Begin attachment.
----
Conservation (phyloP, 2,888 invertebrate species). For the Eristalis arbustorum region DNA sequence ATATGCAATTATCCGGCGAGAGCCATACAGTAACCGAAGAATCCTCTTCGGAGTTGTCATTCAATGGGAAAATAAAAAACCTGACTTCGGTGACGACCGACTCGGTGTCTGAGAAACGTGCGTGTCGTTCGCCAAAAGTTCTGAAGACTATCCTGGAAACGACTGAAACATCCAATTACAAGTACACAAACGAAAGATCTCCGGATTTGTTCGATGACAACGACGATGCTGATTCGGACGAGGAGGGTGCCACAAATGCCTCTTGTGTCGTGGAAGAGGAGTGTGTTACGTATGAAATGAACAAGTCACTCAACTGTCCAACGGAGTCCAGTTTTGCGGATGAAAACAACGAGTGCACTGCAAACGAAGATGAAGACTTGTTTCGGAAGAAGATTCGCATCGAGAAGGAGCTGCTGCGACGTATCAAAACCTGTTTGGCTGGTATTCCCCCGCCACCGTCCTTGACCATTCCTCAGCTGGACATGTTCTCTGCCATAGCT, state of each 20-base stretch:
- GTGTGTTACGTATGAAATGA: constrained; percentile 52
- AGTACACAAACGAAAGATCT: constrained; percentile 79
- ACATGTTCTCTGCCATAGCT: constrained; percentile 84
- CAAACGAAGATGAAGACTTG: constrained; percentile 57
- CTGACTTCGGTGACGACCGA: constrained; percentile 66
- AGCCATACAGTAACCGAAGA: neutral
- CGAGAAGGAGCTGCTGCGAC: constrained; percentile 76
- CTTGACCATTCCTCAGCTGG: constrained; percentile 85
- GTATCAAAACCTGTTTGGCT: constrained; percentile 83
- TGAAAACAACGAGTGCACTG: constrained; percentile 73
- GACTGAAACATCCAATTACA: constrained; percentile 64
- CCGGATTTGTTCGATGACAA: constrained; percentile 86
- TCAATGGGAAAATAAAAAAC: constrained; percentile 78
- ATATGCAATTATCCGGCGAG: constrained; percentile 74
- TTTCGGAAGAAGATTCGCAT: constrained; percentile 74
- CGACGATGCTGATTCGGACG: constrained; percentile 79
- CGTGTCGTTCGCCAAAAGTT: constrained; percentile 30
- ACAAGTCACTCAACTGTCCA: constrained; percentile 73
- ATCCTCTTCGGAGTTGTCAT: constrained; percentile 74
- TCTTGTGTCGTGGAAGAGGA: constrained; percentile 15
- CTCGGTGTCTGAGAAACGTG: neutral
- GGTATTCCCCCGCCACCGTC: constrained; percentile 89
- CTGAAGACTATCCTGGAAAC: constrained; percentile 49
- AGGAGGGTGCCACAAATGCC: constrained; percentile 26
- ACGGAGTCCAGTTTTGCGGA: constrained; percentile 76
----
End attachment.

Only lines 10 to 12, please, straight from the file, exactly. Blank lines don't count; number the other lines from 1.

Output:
- GTATCAAAACCTGTTTGGCT: constrained; percentile 83
- TGAAAACAACGAGTGCACTG: constrained; percentile 73
- GACTGAAACATCCAATTACA: constrained; percentile 64